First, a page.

An OECD report unveiled on Tuesday gives a stark message that many aspects of the Czech economy are performing poorly and that economic growth could be significantly higher if problems of poor administration, regulation and competition were addressed.
Czech Prime Minister Bohuslav Sobotka on Tuesday highlighted the importance of the Organisation for Economic Cooperation and Development’s (OECD) latest report on the Czech economy, its problems, and possible solutions.
OECD Secretary General Angel Gurría was on hand in Prague to present the findings and discuss them with the prime minister, ministers, and members of parliament.
The so-called club of rich countries, stuck by its predictions of November last year that Czech economic growth in 2014 will come in at 1.1 percent and climb to 2.3 percent in 2015. It advised that the Czech National Bank maintain its weak crown policy launched in November last year but cautioned that the deflation threat should be cured within 18 months and the weak crown policy wound up by then or even earlier.
Those predictions are a bit below the 2.2 percent and 2.8 percent growth that the Czech National Bank is forecasting. The OECD has a reputation for pessimism on the prediction front.
But the main message of the report is probably that Czechs are being short changed on economic growth by poor domestic administration and regulation.
The OECD says that Czech economic growth could be significantly bolstered if the country addressed these problems. In fact, it argues that Czech growth could be running at around 2.75 percent a year until 2030 if it were not for a series of brakes put on business by government red tape, poor regulation and lacklustre competition.
Part of the spotlight is put on the past performance of the Czech competition office and the fact that it has not taken significant steps to deal with cartel abuse on the domestic market. A question is raised whether the office has sufficient resources to do the job it should be doing.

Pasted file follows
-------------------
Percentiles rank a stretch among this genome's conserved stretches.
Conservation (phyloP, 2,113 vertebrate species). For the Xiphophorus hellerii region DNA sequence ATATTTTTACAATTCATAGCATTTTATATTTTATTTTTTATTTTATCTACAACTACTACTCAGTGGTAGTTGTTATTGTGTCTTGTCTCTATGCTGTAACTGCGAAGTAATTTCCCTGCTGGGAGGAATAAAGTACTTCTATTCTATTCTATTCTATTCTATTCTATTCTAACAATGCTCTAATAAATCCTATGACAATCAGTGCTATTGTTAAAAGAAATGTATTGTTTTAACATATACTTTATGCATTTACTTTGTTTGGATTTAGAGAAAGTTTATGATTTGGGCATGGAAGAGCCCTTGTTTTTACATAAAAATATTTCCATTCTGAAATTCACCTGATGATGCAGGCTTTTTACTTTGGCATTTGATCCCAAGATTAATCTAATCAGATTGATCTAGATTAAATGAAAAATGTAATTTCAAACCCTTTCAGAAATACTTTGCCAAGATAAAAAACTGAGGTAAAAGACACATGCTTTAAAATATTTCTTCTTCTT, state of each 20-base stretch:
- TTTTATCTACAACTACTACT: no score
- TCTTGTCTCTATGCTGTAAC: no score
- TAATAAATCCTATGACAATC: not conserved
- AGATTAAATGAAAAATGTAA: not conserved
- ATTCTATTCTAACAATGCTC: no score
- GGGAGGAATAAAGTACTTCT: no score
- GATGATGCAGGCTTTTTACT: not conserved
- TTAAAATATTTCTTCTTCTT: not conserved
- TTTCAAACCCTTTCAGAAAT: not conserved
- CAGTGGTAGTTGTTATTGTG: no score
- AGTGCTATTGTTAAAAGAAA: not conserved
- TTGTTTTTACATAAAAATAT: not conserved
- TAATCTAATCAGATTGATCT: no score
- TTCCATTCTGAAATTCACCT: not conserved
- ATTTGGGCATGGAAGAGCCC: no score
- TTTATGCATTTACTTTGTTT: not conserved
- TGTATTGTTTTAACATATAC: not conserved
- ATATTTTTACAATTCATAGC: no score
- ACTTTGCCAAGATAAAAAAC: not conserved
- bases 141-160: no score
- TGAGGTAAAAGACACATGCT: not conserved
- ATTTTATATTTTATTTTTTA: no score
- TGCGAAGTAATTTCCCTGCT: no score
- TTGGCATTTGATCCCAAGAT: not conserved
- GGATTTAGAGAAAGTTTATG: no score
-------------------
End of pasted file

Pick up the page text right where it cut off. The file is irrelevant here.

Regulation of network sectors, such as electricity production and distribution, is also criticized and the fact that vertical links, for example within state power group ČEZ, curb competition and result in high electricity prices for consumers.
The poor management of other state companies also comes in for attack with the recommendation that these be sold where possible.
The report also urges the Czech Republic to deal with pension reform, supply more pre-school childcare so that mothers can get back to work, and create better links between the education system and employers so that high school and university leavers have skills that can be used or training possibilities.
Prime Minister Sobotka welcomed most of the recommendations and said they are in line with his coalition’s policy. But he rejected the OECD’s suggestion that fees be phased in for university students saying that this would particularly hit those from poorer families. On pension reform, he also said planned raises in the retirement age would not be sped up but a new working group will try to plot ways of ensuring Czechs are better covered financially in their old age.